Kevin Turner (Music) is the director of the internationally renowned UAB Gospel Choir, a 150-voice ensemble that sings contemporary and traditional American gospel songs and has performed with Stevie Wonder, Ruben Studdard, Lee Greenwood, and a host of other artists.
The choir’s first CD, UAB Gospel Choir—Live! (1997), was the first offering on the UAB Entertainment! record label. It received extensive airtime on Black Entertainment Television, and singles reached number one on Canadian gospel shows. A follow-up effort, Lessons for Life (2002), was played on the Myriad Gospel Countdown. The choir was also featured in the Henry Louis Gates documentary Black America in the 21st Century on PBS and the BBC.
With their latest CD/DVD, Gospel 101: Go Dominate!—released this spring—the choir has raised the bar, adding dance, mime, and spoken word along with its traditional numbers. The album includes songs written by Turner and choir members, with a tribute to Bishop Robert W. McMurray and a song written for the victims of the Virginia Tech shooting. Singles from Gospel 101 have received airplay on XM Radio and gospel stations across the country.
ON THE RECORD: What does Gospel 101: Go Dominate! mean?
TURNER: “Gospel,” in its simplest terms, means “good news.” The lesson you’re going to learn here is don’t copy anybody, don’t try to duplicate, and just don’t settle. Go for the gusto. Go dominate. In whatever field you decide to work in, armed with your degree, armed with the support of your family, armed with good news, dominate. The theme of the CD is celebrating college life and American gospel music. So the whole angle is to encourage some college students not to give up.
ON THE RECORD: You added dance, spoken word, and even mime to your performance for the DVD. Why did you make that choice?
TURNER: On just about every college campus in the United States you will find dance teams, mimes, spoken word, and step teams at probate shows. This recording celebrates college life and the diversity and inclusive components of American gospel music. The UAB Gospel Choir has so much talent that we could feature on the DVD, and this is also representative of the inclusiveness of UAB. When you watch the DVD, you know immediately that this isn’t just a show—these students are as serious about their gifts and talents as they are about their grades.
ON THE RECORD: This is your first album unsupported by record labels and distributors. Why did you choose that route? What has it meant for you and the choir?
TURNER: This was our opportunity to shine and wave the UAB flag as best we could. After we celebrated our 10th-anniversary concert, the level of performance seemed to rise exponentially. Everything I threw at the choir, they mastered—ultratraditional, contemporary, Negro spirituals, anthems, six-part harmony. Then the lead vocalists started maturing, and it just seemed like the right time to make the move.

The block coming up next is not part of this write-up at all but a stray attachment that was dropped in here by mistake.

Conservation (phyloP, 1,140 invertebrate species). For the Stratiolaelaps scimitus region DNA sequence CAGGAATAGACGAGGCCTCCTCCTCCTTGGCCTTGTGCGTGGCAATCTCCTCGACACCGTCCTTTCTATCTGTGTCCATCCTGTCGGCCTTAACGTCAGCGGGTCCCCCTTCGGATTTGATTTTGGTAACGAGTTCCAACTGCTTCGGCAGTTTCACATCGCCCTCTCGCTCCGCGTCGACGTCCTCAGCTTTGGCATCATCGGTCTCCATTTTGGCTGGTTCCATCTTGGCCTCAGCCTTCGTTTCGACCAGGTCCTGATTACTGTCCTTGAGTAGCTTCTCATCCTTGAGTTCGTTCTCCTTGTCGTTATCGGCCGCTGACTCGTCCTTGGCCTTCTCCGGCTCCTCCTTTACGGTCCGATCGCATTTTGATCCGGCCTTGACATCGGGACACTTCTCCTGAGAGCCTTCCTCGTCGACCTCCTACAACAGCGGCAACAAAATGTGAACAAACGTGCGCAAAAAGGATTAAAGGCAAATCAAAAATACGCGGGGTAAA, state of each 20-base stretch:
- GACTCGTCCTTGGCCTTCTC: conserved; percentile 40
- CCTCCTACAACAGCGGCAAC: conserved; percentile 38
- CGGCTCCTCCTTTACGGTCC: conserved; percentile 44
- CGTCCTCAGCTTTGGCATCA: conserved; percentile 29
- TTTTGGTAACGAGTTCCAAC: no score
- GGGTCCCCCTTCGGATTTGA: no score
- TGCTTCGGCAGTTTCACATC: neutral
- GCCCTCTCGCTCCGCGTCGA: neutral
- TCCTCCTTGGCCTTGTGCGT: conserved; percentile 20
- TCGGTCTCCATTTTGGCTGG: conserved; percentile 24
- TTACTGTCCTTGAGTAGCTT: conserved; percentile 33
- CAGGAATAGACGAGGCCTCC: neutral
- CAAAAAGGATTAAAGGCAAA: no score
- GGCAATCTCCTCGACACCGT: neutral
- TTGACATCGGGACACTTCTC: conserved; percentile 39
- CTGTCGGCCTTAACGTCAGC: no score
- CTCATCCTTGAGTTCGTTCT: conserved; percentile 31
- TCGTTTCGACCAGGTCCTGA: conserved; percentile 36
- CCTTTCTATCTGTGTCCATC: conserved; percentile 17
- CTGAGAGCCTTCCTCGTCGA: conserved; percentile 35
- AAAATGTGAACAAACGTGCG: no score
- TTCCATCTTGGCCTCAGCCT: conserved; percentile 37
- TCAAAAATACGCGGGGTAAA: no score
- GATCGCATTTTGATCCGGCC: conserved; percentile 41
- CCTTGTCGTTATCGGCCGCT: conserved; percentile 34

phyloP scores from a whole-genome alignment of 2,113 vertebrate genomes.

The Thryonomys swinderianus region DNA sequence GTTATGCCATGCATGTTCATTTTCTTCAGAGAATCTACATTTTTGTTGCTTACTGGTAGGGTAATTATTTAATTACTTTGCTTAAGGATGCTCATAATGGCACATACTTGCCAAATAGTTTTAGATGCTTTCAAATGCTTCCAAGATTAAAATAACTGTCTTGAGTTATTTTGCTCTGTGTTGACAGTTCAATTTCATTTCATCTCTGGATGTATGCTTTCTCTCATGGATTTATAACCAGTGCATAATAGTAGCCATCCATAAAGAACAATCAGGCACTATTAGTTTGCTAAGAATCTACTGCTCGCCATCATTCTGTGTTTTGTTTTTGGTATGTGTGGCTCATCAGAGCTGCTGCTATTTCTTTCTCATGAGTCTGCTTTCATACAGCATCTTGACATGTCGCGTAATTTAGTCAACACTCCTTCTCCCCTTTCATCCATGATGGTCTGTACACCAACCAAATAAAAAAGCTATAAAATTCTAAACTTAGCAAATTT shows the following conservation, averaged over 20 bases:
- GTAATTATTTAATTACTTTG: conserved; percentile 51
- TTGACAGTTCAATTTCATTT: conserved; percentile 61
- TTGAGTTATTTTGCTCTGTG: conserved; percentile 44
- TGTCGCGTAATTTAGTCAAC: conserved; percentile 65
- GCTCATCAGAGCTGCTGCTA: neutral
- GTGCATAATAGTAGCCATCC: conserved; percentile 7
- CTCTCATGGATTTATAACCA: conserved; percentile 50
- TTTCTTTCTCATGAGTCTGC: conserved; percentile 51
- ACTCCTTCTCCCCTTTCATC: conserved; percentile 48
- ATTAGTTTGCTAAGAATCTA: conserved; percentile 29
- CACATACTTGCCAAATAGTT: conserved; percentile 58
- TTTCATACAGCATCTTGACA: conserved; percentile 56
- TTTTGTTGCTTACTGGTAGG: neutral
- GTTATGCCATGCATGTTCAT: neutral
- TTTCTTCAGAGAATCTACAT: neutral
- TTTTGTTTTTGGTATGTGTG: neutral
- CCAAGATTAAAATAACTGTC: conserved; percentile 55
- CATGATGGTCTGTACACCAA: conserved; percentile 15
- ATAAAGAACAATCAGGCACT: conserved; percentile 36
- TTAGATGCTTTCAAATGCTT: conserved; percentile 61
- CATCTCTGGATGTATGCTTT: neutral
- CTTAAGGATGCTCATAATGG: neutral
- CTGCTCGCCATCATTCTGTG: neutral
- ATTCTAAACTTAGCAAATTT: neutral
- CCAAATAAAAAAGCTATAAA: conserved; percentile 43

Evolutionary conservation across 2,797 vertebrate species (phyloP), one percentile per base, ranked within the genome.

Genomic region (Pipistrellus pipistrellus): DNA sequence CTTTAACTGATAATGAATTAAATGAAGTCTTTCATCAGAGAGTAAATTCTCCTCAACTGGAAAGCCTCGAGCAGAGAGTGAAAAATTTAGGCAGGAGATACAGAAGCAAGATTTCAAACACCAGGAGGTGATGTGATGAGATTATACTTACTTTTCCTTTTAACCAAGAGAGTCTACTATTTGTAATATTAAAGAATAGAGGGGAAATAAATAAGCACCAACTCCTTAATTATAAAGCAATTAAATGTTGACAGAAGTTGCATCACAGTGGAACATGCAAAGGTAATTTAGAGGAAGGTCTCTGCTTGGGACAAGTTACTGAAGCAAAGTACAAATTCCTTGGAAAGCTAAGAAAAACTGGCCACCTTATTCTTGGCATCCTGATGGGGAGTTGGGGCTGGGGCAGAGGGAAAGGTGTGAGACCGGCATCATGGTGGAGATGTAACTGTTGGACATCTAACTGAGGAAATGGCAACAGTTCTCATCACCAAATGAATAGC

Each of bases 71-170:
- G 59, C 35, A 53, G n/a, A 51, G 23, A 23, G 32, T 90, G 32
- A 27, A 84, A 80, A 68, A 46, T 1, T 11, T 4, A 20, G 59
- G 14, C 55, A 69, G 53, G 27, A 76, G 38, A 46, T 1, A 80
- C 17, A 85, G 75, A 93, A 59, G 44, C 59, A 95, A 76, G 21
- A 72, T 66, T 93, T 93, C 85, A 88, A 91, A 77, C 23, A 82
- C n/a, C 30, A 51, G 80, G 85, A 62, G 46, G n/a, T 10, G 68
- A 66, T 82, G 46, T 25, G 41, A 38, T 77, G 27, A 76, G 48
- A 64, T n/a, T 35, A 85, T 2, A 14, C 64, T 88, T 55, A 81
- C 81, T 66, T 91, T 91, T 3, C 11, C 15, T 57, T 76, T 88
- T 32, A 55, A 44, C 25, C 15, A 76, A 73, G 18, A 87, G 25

If we had gone another route, I am certain that other producers would not have been as flexible. They would have wanted to bring their staffs and their executives to the table. But that would have negated the spirit of the project. It was my desire for each student participating—whether in a lead role or a supportive role—to have the opportunity to learn while working on the project and to have a demo CD to help them land professional opportunities. And that has happened.
ON THE RECORD: You’ve written a lot of the music yourself, and your students have contributed. What does it mean to you to have that intimate involvement with the music the choir performs?
Director Kevin Turner cites some of his inspirations
TURNER: Whenever a composer shares a piece of music, there is a sense of transparency that is found in each song. I know what it’s like to succeed, to fail, to lose loved ones. So when one of my songs encourages the listener to be strong, not drop out of school or drop out of life, you can take it to the bank that I have practiced what I’m preaching. I know that a kind and encouraging word can make all the difference in someone’s life.
ON THE RECORD: The CD includes a tribute to Bishop Robert W. McMurray, the song “Trust Him.” Why was that important to you?
TURNER: Bishop McMurray was a pioneer of gospel radio for over 30 years in Los Angeles. His church opened up their radio broadcast with the same song every week, encouraging the people of L.A. to “Trust Him.” Bishop McMurray was a friend to college choirs on tours and to upcoming artists. Many times he opened the church free of charge to those wanting to record their first CD or first good CD. What a man! What a kind and generous man. His church, Bethany Community Church, was a place where you could hear recording artists from all over the United States for free. In return, so many young musicians got the boost they needed from this icon.